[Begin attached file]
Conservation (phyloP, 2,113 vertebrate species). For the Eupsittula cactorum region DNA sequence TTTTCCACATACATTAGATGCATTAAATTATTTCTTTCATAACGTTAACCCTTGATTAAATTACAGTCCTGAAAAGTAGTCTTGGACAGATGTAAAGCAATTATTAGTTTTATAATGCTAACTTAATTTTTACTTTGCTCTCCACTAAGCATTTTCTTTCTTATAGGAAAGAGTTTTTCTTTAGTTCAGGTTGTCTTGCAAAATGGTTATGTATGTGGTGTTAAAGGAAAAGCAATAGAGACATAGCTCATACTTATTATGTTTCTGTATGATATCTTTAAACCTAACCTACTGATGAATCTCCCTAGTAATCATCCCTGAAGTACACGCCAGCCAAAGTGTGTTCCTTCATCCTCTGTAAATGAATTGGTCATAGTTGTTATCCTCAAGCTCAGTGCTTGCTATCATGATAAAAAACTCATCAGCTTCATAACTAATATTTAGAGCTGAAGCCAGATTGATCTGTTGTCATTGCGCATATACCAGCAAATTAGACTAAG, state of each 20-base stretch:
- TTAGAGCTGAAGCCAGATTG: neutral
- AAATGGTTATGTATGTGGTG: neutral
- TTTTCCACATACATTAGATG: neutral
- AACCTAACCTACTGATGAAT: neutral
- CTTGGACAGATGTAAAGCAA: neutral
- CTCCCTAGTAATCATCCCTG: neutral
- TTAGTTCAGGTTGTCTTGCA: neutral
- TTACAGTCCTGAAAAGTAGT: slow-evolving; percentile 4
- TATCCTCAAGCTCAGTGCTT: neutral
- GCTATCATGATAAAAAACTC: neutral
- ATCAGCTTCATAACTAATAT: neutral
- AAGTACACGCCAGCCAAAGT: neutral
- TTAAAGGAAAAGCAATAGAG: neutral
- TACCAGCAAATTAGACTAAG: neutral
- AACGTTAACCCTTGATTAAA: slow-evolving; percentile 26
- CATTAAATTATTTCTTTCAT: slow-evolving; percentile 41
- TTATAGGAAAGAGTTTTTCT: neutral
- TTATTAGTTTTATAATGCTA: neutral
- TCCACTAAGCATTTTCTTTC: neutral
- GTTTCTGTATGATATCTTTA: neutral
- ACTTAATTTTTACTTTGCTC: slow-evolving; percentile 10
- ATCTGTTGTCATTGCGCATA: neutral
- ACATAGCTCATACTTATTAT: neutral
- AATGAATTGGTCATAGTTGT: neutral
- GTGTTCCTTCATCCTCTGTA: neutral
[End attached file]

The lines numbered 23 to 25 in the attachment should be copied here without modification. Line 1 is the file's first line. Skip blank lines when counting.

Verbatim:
- ATCTGTTGTCATTGCGCATA: neutral
- ACATAGCTCATACTTATTAT: neutral
- AATGAATTGGTCATAGTTGT: neutral